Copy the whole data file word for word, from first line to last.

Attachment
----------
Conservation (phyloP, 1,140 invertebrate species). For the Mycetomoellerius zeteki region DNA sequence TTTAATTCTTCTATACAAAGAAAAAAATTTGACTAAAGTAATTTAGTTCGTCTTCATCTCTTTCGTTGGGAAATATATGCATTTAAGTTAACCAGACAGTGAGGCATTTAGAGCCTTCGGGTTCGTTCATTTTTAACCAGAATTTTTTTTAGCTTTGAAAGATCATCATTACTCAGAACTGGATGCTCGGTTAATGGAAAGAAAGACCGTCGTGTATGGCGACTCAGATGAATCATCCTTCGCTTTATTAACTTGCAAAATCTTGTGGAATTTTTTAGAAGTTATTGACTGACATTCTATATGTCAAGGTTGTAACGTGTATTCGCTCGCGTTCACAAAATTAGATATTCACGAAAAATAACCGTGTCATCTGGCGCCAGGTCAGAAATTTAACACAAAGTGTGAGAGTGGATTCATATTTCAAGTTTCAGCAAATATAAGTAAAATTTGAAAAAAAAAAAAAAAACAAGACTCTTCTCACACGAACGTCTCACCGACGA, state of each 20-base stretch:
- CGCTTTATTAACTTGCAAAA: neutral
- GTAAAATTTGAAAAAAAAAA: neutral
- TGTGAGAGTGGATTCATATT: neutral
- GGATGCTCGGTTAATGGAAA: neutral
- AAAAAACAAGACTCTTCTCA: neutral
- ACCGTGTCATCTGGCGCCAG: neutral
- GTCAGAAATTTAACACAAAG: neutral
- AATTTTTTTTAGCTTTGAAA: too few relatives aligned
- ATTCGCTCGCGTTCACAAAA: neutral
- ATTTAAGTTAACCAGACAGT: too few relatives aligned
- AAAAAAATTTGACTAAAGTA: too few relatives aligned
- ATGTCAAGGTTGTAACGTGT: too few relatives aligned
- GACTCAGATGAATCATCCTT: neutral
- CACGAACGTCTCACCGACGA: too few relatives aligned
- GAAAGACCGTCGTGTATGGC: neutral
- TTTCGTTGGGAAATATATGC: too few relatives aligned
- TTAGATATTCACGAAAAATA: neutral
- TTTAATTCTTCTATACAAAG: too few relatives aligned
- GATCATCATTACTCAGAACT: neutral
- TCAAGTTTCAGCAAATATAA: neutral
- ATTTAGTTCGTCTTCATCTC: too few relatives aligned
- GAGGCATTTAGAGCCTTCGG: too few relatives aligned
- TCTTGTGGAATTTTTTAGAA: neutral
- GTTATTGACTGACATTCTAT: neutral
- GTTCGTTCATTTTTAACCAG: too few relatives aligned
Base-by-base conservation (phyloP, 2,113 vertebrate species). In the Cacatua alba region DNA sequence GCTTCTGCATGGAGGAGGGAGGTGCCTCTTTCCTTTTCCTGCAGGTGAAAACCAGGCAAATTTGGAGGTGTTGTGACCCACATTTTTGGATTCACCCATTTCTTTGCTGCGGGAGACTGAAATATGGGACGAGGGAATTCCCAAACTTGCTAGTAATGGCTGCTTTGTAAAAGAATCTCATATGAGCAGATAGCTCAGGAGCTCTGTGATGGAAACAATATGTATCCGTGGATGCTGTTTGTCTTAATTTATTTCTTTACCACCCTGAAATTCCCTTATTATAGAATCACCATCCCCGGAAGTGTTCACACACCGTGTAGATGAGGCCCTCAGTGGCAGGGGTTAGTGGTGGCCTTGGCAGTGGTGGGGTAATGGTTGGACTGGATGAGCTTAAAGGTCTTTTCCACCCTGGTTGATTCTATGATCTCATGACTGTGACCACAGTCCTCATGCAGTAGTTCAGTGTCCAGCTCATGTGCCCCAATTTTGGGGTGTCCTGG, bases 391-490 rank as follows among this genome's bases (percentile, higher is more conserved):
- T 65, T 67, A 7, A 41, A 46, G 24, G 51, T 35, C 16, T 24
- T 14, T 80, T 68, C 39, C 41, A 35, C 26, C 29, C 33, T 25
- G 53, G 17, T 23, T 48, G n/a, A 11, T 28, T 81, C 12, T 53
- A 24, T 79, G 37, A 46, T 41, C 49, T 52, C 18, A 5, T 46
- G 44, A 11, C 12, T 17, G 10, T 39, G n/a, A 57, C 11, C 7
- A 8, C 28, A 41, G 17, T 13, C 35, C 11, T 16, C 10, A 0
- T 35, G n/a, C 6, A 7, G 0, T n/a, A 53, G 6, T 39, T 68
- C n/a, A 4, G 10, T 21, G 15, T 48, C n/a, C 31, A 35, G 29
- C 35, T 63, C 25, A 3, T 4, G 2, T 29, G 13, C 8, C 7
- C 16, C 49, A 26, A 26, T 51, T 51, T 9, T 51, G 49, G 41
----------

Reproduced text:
Conservation (phyloP, 1,140 invertebrate species). For the Mycetomoellerius zeteki region DNA sequence TTTAATTCTTCTATACAAAGAAAAAAATTTGACTAAAGTAATTTAGTTCGTCTTCATCTCTTTCGTTGGGAAATATATGCATTTAAGTTAACCAGACAGTGAGGCATTTAGAGCCTTCGGGTTCGTTCATTTTTAACCAGAATTTTTTTTAGCTTTGAAAGATCATCATTACTCAGAACTGGATGCTCGGTTAATGGAAAGAAAGACCGTCGTGTATGGCGACTCAGATGAATCATCCTTCGCTTTATTAACTTGCAAAATCTTGTGGAATTTTTTAGAAGTTATTGACTGACATTCTATATGTCAAGGTTGTAACGTGTATTCGCTCGCGTTCACAAAATTAGATATTCACGAAAAATAACCGTGTCATCTGGCGCCAGGTCAGAAATTTAACACAAAGTGTGAGAGTGGATTCATATTTCAAGTTTCAGCAAATATAAGTAAAATTTGAAAAAAAAAAAAAAAACAAGACTCTTCTCACACGAACGTCTCACCGACGA, state of each 20-base stretch:
- CGCTTTATTAACTTGCAAAA: neutral
- GTAAAATTTGAAAAAAAAAA: neutral
- TGTGAGAGTGGATTCATATT: neutral
- GGATGCTCGGTTAATGGAAA: neutral
- AAAAAACAAGACTCTTCTCA: neutral
- ACCGTGTCATCTGGCGCCAG: neutral
- GTCAGAAATTTAACACAAAG: neutral
- AATTTTTTTTAGCTTTGAAA: too few relatives aligned
- ATTCGCTCGCGTTCACAAAA: neutral
- ATTTAAGTTAACCAGACAGT: too few relatives aligned
- AAAAAAATTTGACTAAAGTA: too few relatives aligned
- ATGTCAAGGTTGTAACGTGT: too few relatives aligned
- GACTCAGATGAATCATCCTT: neutral
- CACGAACGTCTCACCGACGA: too few relatives aligned
- GAAAGACCGTCGTGTATGGC: neutral
- TTTCGTTGGGAAATATATGC: too few relatives aligned
- TTAGATATTCACGAAAAATA: neutral
- TTTAATTCTTCTATACAAAG: too few relatives aligned
- GATCATCATTACTCAGAACT: neutral
- TCAAGTTTCAGCAAATATAA: neutral
- ATTTAGTTCGTCTTCATCTC: too few relatives aligned
- GAGGCATTTAGAGCCTTCGG: too few relatives aligned
- TCTTGTGGAATTTTTTAGAA: neutral
- GTTATTGACTGACATTCTAT: neutral
- GTTCGTTCATTTTTAACCAG: too few relatives aligned
Base-by-base conservation (phyloP, 2,113 vertebrate species). In the Cacatua alba region DNA sequence GCTTCTGCATGGAGGAGGGAGGTGCCTCTTTCCTTTTCCTGCAGGTGAAAACCAGGCAAATTTGGAGGTGTTGTGACCCACATTTTTGGATTCACCCATTTCTTTGCTGCGGGAGACTGAAATATGGGACGAGGGAATTCCCAAACTTGCTAGTAATGGCTGCTTTGTAAAAGAATCTCATATGAGCAGATAGCTCAGGAGCTCTGTGATGGAAACAATATGTATCCGTGGATGCTGTTTGTCTTAATTTATTTCTTTACCACCCTGAAATTCCCTTATTATAGAATCACCATCCCCGGAAGTGTTCACACACCGTGTAGATGAGGCCCTCAGTGGCAGGGGTTAGTGGTGGCCTTGGCAGTGGTGGGGTAATGGTTGGACTGGATGAGCTTAAAGGTCTTTTCCACCCTGGTTGATTCTATGATCTCATGACTGTGACCACAGTCCTCATGCAGTAGTTCAGTGTCCAGCTCATGTGCCCCAATTTTGGGGTGTCCTGG, bases 391-490 rank as follows among this genome's bases (percentile, higher is more conserved):
- T 65, T 67, A 7, A 41, A 46, G 24, G 51, T 35, C 16, T 24
- T 14, T 80, T 68, C 39, C 41, A 35, C 26, C 29, C 33, T 25
- G 53, G 17, T 23, T 48, G n/a, A 11, T 28, T 81, C 12, T 53
- A 24, T 79, G 37, A 46, T 41, C 49, T 52, C 18, A 5, T 46
- G 44, A 11, C 12, T 17, G 10, T 39, G n/a, A 57, C 11, C 7
- A 8, C 28, A 41, G 17, T 13, C 35, C 11, T 16, C 10, A 0
- T 35, G n/a, C 6, A 7, G 0, T n/a, A 53, G 6, T 39, T 68
- C n/a, A 4, G 10, T 21, G 15, T 48, C n/a, C 31, A 35, G 29
- C 35, T 63, C 25, A 3, T 4, G 2, T 29, G 13, C 8, C 7
- C 16, C 49, A 26, A 26, T 51, T 51, T 9, T 51, G 49, G 41